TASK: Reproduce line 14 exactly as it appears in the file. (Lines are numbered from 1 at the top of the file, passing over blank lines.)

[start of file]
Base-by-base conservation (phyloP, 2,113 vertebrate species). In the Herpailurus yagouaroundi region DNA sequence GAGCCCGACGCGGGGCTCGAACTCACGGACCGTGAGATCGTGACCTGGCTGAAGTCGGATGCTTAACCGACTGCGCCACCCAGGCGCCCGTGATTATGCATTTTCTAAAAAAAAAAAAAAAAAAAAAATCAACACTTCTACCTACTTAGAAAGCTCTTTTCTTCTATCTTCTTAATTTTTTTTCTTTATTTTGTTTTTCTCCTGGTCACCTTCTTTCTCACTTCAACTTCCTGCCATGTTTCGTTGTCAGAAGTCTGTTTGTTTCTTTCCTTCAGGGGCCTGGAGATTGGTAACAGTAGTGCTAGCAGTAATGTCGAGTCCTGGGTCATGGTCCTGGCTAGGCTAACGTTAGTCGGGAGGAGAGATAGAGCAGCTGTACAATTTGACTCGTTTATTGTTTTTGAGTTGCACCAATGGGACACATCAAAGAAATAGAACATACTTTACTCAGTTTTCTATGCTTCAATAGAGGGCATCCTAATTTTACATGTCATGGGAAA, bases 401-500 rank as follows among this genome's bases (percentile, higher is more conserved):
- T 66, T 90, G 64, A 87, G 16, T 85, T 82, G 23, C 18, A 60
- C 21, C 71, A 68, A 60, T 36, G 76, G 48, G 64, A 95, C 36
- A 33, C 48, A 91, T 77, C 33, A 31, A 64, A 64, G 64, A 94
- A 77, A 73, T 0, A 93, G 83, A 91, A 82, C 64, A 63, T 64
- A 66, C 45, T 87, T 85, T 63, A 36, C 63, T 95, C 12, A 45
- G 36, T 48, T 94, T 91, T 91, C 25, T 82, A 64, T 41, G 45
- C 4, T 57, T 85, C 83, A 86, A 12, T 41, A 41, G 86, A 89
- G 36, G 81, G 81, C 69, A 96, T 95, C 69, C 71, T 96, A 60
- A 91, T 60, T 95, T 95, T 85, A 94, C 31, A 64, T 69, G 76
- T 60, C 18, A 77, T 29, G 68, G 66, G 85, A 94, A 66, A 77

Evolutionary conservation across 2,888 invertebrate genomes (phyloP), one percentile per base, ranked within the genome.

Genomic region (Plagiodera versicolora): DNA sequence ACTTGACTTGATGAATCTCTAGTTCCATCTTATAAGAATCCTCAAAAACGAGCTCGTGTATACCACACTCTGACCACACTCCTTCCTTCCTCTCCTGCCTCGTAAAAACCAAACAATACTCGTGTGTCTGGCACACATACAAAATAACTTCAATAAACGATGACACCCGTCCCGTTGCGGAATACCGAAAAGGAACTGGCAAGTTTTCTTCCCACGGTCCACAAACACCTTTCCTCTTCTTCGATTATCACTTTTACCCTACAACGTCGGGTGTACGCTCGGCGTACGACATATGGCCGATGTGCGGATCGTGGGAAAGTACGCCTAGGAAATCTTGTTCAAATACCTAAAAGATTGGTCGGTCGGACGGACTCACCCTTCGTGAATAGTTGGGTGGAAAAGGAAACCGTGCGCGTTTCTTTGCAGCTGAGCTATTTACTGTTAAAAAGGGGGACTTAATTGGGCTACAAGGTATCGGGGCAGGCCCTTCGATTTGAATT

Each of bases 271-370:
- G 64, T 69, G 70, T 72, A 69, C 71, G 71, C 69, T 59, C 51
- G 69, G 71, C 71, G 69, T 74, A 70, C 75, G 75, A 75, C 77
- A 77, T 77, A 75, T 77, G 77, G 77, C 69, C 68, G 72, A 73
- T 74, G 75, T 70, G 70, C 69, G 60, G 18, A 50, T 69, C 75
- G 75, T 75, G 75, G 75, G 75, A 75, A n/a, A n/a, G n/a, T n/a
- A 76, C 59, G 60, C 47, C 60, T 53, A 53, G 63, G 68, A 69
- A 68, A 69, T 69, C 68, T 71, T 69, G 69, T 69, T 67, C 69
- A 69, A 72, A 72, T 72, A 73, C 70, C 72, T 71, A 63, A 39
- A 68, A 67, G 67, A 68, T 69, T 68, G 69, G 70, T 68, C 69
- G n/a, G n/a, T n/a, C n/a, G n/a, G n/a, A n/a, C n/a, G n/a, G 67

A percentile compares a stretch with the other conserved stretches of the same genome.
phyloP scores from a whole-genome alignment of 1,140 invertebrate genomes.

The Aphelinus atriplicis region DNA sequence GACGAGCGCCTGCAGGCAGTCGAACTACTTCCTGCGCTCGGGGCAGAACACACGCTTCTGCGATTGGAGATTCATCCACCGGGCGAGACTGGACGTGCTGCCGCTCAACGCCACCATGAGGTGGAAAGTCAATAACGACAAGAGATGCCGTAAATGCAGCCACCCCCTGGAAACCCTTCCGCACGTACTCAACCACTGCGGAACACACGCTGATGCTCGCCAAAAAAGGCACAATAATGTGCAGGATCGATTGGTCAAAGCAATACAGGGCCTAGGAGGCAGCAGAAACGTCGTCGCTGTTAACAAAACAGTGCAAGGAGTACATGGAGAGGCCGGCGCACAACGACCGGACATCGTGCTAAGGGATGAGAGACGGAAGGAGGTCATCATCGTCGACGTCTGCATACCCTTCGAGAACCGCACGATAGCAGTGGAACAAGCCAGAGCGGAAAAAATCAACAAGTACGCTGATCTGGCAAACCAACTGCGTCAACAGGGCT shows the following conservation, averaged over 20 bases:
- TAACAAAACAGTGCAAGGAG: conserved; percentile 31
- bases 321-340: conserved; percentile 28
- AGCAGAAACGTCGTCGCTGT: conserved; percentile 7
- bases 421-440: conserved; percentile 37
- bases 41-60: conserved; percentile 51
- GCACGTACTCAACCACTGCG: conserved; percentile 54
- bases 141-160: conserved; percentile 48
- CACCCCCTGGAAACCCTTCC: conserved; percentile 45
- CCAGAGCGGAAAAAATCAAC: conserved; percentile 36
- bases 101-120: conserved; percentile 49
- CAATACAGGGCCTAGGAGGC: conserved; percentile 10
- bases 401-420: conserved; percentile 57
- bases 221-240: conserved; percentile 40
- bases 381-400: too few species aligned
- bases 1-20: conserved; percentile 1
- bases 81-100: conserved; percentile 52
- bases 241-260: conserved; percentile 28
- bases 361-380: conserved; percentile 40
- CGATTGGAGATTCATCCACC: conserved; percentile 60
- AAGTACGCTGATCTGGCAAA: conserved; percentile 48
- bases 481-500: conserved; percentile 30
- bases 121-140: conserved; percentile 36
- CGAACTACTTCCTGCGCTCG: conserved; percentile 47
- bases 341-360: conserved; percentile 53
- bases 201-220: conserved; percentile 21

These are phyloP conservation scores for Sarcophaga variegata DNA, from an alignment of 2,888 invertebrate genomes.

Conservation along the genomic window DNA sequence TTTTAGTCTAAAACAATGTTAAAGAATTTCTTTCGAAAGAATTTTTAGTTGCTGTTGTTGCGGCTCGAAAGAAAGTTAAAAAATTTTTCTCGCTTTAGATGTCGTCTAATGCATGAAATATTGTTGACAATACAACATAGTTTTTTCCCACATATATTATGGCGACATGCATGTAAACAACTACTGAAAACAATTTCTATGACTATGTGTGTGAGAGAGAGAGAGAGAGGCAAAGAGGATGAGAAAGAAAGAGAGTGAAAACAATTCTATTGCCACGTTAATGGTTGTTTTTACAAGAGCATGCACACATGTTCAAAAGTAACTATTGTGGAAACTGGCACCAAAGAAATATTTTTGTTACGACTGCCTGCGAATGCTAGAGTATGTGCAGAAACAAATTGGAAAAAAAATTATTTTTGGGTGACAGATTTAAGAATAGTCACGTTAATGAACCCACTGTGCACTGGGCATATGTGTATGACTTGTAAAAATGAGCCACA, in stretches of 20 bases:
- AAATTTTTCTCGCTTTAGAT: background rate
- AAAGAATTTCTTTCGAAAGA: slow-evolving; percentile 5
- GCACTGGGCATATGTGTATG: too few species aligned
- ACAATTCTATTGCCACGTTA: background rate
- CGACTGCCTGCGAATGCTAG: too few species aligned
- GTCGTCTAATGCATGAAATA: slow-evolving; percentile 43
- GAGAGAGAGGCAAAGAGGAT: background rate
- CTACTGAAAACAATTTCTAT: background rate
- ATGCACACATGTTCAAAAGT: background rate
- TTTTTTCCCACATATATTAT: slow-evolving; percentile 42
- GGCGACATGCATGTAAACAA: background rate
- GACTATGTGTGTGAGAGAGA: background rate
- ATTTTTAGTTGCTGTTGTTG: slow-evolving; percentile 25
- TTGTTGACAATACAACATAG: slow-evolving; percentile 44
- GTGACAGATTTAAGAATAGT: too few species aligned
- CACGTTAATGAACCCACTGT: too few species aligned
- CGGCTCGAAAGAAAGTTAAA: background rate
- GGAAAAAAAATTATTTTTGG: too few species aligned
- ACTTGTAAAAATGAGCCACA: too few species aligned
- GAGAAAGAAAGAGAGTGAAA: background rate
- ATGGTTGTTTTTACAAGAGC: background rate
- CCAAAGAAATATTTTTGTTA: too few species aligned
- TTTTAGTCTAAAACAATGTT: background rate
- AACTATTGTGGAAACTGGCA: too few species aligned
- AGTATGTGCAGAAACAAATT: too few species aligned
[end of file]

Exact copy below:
Each of bases 271-370: